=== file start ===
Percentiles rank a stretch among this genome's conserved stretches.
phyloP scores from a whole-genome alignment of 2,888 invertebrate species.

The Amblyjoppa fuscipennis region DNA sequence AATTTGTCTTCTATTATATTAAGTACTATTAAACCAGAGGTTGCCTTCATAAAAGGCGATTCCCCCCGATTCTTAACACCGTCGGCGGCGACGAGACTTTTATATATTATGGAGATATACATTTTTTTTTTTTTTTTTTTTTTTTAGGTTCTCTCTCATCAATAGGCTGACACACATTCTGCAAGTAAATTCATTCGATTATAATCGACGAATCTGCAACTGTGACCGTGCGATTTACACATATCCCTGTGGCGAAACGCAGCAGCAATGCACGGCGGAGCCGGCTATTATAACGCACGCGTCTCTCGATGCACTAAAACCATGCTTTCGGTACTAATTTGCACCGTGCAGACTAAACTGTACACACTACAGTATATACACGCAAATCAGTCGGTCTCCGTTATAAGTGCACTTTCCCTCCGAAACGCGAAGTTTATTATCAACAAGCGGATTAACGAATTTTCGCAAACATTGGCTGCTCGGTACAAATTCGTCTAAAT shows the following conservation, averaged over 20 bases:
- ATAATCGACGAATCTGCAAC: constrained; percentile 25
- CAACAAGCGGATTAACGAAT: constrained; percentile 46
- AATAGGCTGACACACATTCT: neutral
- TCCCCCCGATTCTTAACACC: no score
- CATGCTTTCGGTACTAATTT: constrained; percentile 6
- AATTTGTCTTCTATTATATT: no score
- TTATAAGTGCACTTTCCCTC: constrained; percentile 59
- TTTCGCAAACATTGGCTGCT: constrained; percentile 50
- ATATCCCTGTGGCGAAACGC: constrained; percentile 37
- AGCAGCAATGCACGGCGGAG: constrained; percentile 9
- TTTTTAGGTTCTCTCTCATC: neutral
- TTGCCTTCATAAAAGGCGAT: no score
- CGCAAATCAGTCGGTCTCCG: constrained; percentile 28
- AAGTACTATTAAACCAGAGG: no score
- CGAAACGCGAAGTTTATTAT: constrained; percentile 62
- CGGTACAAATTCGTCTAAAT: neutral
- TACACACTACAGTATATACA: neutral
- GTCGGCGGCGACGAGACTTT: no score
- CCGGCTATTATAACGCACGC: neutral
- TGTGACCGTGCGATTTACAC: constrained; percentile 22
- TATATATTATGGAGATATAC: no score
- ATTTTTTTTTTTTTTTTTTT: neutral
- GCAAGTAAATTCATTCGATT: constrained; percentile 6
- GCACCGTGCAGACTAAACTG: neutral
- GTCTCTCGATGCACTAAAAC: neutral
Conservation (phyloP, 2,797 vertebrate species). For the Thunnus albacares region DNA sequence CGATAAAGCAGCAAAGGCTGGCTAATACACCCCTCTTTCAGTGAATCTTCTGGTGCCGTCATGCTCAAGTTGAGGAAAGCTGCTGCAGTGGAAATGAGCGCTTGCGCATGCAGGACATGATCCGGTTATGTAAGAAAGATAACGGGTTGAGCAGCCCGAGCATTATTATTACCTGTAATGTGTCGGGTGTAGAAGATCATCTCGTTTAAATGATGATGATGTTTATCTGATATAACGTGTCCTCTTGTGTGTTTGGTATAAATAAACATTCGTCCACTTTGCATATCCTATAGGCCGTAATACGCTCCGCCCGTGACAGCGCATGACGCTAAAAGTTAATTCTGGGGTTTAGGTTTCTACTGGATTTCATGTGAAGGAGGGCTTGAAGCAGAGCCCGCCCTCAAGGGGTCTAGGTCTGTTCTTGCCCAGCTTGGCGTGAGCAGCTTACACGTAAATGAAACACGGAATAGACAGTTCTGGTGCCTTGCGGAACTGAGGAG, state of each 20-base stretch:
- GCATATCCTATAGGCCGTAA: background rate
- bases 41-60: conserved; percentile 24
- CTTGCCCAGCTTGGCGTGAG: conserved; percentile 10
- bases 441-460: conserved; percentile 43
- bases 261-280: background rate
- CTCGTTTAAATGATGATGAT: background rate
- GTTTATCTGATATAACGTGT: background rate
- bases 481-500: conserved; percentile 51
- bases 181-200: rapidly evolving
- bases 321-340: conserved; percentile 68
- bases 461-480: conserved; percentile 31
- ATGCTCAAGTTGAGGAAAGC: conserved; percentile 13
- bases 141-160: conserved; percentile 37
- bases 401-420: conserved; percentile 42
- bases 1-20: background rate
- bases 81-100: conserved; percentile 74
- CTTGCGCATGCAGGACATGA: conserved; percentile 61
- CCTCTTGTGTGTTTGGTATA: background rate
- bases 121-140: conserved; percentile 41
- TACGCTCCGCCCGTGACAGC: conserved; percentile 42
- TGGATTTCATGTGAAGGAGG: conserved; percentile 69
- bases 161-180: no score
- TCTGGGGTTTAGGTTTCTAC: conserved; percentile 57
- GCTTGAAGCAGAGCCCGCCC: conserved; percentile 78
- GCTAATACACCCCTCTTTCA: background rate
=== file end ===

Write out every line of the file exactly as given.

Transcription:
Percentiles rank a stretch among this genome's conserved stretches.
phyloP scores from a whole-genome alignment of 2,888 invertebrate species.

The Amblyjoppa fuscipennis region DNA sequence AATTTGTCTTCTATTATATTAAGTACTATTAAACCAGAGGTTGCCTTCATAAAAGGCGATTCCCCCCGATTCTTAACACCGTCGGCGGCGACGAGACTTTTATATATTATGGAGATATACATTTTTTTTTTTTTTTTTTTTTTTTAGGTTCTCTCTCATCAATAGGCTGACACACATTCTGCAAGTAAATTCATTCGATTATAATCGACGAATCTGCAACTGTGACCGTGCGATTTACACATATCCCTGTGGCGAAACGCAGCAGCAATGCACGGCGGAGCCGGCTATTATAACGCACGCGTCTCTCGATGCACTAAAACCATGCTTTCGGTACTAATTTGCACCGTGCAGACTAAACTGTACACACTACAGTATATACACGCAAATCAGTCGGTCTCCGTTATAAGTGCACTTTCCCTCCGAAACGCGAAGTTTATTATCAACAAGCGGATTAACGAATTTTCGCAAACATTGGCTGCTCGGTACAAATTCGTCTAAAT shows the following conservation, averaged over 20 bases:
- ATAATCGACGAATCTGCAAC: constrained; percentile 25
- CAACAAGCGGATTAACGAAT: constrained; percentile 46
- AATAGGCTGACACACATTCT: neutral
- TCCCCCCGATTCTTAACACC: no score
- CATGCTTTCGGTACTAATTT: constrained; percentile 6
- AATTTGTCTTCTATTATATT: no score
- TTATAAGTGCACTTTCCCTC: constrained; percentile 59
- TTTCGCAAACATTGGCTGCT: constrained; percentile 50
- ATATCCCTGTGGCGAAACGC: constrained; percentile 37
- AGCAGCAATGCACGGCGGAG: constrained; percentile 9
- TTTTTAGGTTCTCTCTCATC: neutral
- TTGCCTTCATAAAAGGCGAT: no score
- CGCAAATCAGTCGGTCTCCG: constrained; percentile 28
- AAGTACTATTAAACCAGAGG: no score
- CGAAACGCGAAGTTTATTAT: constrained; percentile 62
- CGGTACAAATTCGTCTAAAT: neutral
- TACACACTACAGTATATACA: neutral
- GTCGGCGGCGACGAGACTTT: no score
- CCGGCTATTATAACGCACGC: neutral
- TGTGACCGTGCGATTTACAC: constrained; percentile 22
- TATATATTATGGAGATATAC: no score
- ATTTTTTTTTTTTTTTTTTT: neutral
- GCAAGTAAATTCATTCGATT: constrained; percentile 6
- GCACCGTGCAGACTAAACTG: neutral
- GTCTCTCGATGCACTAAAAC: neutral
Conservation (phyloP, 2,797 vertebrate species). For the Thunnus albacares region DNA sequence CGATAAAGCAGCAAAGGCTGGCTAATACACCCCTCTTTCAGTGAATCTTCTGGTGCCGTCATGCTCAAGTTGAGGAAAGCTGCTGCAGTGGAAATGAGCGCTTGCGCATGCAGGACATGATCCGGTTATGTAAGAAAGATAACGGGTTGAGCAGCCCGAGCATTATTATTACCTGTAATGTGTCGGGTGTAGAAGATCATCTCGTTTAAATGATGATGATGTTTATCTGATATAACGTGTCCTCTTGTGTGTTTGGTATAAATAAACATTCGTCCACTTTGCATATCCTATAGGCCGTAATACGCTCCGCCCGTGACAGCGCATGACGCTAAAAGTTAATTCTGGGGTTTAGGTTTCTACTGGATTTCATGTGAAGGAGGGCTTGAAGCAGAGCCCGCCCTCAAGGGGTCTAGGTCTGTTCTTGCCCAGCTTGGCGTGAGCAGCTTACACGTAAATGAAACACGGAATAGACAGTTCTGGTGCCTTGCGGAACTGAGGAG, state of each 20-base stretch:
- GCATATCCTATAGGCCGTAA: background rate
- bases 41-60: conserved; percentile 24
- CTTGCCCAGCTTGGCGTGAG: conserved; percentile 10
- bases 441-460: conserved; percentile 43
- bases 261-280: background rate
- CTCGTTTAAATGATGATGAT: background rate
- GTTTATCTGATATAACGTGT: background rate
- bases 481-500: conserved; percentile 51
- bases 181-200: rapidly evolving
- bases 321-340: conserved; percentile 68
- bases 461-480: conserved; percentile 31
- ATGCTCAAGTTGAGGAAAGC: conserved; percentile 13
- bases 141-160: conserved; percentile 37
- bases 401-420: conserved; percentile 42
- bases 1-20: background rate
- bases 81-100: conserved; percentile 74
- CTTGCGCATGCAGGACATGA: conserved; percentile 61
- CCTCTTGTGTGTTTGGTATA: background rate
- bases 121-140: conserved; percentile 41
- TACGCTCCGCCCGTGACAGC: conserved; percentile 42
- TGGATTTCATGTGAAGGAGG: conserved; percentile 69
- bases 161-180: no score
- TCTGGGGTTTAGGTTTCTAC: conserved; percentile 57
- GCTTGAAGCAGAGCCCGCCC: conserved; percentile 78
- GCTAATACACCCCTCTTTCA: background rate